“[They] said I listened better than the hearing kids because I can block things out and just focus on the task at hand,” Harley said.
The instructors worked diligently with Harley and her interpreters to make instruction and competitions easier for her to navigate.
One of Harley’s biggest concerns was regarding safety and not being able to see or hear the commands during air rifle competitions.
“We worked our way around that, where the interpreter could be right here next to her and when we say stop or cease fire she knows to stop,” Glynn said.
Slowly, but surely, each practice and event started to become easier for Harley. Her drive and competitive nature began to shine.
“She came back the next year and she was on our top Raider Team and she was one of the top shots on our rifle team,” Glynn said.
Harley even put aside her fears of doing drill and ceremony in front of a crowd and “did just fine” in her first public color guard.
“I am really happy that I stuck with JROTC,” Harley said.
“The program is encouraging and supportive. It has pushed me to try new things, to never give up and that has made me confident. Everyone here treats me normal. They don’t care if I am deaf. We are all equal.”
Many of Harley's friends, JROTC peers and instructors have started learning sign language or joined the school’s American Sign Language Club run by Harley and her ASL interpreters.
Harley attends the club every week and has seen the club and other student’s ability to communicate with her grow over the past three years.
“It was hard when kids did not know signs,” she said.
“My ASL interpreters have taught some of my friends signs, as well as some of my teachers, JROTC instructors, and coaches. They are all learning signs. Now, that there’s lots of students interested and want to learn the signs. This has been really helpful because now I have more friends that sign.”
It goes even farther than just an ASL club. This past fall, Harley was chosen to compete in her region’s Ultimate Raider Challenge. She was the Tiger Battalion’s female nominee to compete against 20 other girls from different schools.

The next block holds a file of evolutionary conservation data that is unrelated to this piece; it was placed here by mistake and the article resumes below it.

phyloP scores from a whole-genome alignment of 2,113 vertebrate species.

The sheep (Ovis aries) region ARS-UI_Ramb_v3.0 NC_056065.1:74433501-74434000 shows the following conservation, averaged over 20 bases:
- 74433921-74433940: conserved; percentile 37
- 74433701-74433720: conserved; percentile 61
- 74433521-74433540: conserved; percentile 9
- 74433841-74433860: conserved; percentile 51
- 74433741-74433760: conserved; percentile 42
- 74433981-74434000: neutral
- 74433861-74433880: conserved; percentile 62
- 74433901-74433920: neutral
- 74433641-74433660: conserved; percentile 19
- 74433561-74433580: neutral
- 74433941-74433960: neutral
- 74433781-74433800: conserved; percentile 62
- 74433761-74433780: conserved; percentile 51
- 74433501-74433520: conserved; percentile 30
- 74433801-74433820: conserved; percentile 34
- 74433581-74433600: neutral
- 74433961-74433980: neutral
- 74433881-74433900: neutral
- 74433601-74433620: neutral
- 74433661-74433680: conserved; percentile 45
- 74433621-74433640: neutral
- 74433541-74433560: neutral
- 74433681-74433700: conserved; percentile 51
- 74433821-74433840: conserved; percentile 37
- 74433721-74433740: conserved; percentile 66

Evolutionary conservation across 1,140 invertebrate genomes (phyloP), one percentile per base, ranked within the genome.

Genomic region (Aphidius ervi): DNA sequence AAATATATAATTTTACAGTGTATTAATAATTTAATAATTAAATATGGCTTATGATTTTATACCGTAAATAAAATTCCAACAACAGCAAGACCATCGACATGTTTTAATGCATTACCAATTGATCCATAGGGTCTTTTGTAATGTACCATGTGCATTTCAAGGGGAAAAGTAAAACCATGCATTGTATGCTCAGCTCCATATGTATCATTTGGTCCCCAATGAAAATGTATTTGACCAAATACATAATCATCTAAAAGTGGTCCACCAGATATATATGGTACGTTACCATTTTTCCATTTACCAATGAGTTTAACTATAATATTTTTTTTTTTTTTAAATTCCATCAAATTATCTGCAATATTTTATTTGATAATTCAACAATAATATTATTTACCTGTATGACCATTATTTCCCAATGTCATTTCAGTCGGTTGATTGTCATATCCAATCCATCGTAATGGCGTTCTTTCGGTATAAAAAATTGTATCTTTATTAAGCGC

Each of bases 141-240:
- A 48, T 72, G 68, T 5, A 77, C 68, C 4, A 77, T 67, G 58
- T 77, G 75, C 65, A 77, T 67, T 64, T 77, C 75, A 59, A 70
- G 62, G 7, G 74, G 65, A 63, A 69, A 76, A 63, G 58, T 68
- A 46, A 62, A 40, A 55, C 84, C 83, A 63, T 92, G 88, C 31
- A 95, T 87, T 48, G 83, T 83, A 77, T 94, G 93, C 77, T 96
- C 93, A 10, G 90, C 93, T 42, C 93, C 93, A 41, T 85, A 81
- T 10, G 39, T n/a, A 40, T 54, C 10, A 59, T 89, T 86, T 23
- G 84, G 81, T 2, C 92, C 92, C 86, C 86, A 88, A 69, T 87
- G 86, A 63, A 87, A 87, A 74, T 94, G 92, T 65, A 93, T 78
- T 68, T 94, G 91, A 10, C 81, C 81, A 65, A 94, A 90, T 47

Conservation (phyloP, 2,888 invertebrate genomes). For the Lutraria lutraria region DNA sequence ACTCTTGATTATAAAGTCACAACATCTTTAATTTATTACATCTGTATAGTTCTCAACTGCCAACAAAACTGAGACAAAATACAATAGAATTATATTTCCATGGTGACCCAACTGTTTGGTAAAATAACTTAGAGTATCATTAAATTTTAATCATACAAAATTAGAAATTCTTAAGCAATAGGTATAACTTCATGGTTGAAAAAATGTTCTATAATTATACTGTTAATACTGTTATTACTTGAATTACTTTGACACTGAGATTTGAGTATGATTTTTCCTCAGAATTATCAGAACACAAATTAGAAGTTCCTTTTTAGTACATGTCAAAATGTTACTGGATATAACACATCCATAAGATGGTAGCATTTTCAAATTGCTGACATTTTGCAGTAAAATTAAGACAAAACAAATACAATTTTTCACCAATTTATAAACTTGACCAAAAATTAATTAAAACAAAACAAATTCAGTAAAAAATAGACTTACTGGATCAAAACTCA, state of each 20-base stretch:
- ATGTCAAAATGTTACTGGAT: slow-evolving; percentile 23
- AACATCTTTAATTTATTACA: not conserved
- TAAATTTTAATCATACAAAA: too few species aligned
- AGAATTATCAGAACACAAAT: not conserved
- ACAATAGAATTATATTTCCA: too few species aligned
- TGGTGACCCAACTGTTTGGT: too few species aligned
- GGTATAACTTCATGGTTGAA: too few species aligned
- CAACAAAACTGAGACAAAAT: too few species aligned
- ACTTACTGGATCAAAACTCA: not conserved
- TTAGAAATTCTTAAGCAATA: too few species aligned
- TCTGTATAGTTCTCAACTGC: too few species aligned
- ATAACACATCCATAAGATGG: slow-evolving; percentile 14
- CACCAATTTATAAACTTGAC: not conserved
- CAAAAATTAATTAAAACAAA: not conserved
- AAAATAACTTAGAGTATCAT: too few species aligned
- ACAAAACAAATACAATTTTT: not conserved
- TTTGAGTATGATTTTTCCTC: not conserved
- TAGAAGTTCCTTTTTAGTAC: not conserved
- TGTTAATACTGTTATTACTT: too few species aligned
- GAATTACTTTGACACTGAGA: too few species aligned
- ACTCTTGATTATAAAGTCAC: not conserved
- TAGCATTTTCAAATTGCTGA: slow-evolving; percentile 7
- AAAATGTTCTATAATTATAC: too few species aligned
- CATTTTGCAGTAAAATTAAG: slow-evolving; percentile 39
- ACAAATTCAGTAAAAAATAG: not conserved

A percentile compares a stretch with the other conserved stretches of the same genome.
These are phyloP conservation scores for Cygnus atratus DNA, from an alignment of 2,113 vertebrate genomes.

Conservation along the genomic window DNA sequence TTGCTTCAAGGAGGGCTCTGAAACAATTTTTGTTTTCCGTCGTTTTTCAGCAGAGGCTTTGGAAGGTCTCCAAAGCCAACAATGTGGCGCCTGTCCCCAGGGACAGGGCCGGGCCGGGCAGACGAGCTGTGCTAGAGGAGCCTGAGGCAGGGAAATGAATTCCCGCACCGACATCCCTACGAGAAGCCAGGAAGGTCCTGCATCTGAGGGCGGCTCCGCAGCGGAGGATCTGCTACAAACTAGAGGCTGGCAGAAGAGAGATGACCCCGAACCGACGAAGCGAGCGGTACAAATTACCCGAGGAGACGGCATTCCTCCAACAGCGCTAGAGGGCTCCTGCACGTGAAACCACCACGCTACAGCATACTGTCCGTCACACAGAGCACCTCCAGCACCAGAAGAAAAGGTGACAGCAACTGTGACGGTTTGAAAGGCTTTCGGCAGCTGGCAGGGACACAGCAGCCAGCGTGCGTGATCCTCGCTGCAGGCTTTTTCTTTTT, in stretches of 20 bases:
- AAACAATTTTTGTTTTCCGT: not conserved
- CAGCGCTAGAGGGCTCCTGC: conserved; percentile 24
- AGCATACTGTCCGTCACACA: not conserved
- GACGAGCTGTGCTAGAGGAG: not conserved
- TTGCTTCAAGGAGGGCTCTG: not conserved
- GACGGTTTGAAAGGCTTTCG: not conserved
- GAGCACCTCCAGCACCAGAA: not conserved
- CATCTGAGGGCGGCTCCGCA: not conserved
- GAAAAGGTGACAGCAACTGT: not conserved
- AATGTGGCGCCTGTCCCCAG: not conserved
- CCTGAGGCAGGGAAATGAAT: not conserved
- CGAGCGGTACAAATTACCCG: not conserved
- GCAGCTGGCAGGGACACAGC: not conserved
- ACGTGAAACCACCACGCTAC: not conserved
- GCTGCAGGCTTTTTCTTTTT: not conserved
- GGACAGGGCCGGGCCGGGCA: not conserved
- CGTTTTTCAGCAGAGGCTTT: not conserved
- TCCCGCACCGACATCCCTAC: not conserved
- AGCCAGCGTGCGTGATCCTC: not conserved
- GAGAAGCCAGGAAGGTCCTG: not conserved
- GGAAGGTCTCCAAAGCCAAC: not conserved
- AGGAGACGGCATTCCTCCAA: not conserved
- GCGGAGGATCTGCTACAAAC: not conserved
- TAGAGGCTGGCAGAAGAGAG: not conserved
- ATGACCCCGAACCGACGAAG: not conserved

All the other schools were aware that Harley was deaf and showed support in an extraordinary way.
“Harley, of course, she won’t quit anything, she’s determined,” Glynn said. “When you’re cheering a [hearing] cadet on, everyone is yelling and clapping, well, the sign for clapping in American Sign Language is having both hands in the air and wiggling them back and forth.
“Harley’s running, and it’s her turn to go towards the end, and the several hundred kids that were there from several different schools all have their hands in the air, shaking them and cheering her on.
“It’s not just my battalion, it’s all the other schools that competed against her and with her. They all recognize her drive and determination and it’s that personal example that I think she’s brought to the table. Everybody respects her because they know what she’s capable of.”
With Harley’s senior year of high school approaching, she has her heart set on a fourth and final year in JROTC before focusing on her goals outside of high school, which include becoming an athletic trainer.
“[JROTC] prepares you for the real world by teaching you respect, expectations, and leadership for school and work,” she said. “It’s taught me to try everything and not give up.”
About Army ROTC
Army ROTC is one of the best leadership courses in the country and is part of your college curriculum. Through classes and field training, Army ROTC provides you with the tools to become an Army Officer without interfering with your other classes. ROTC also provides you with discipline and money for tuition while enhancing your college experience.
Army ROTC offers pathways to becoming an Army Officer for high school students, current active-duty Soldiers, and for current National Guard and Army Reserve Soldiers through the Simultaneous Membership Program.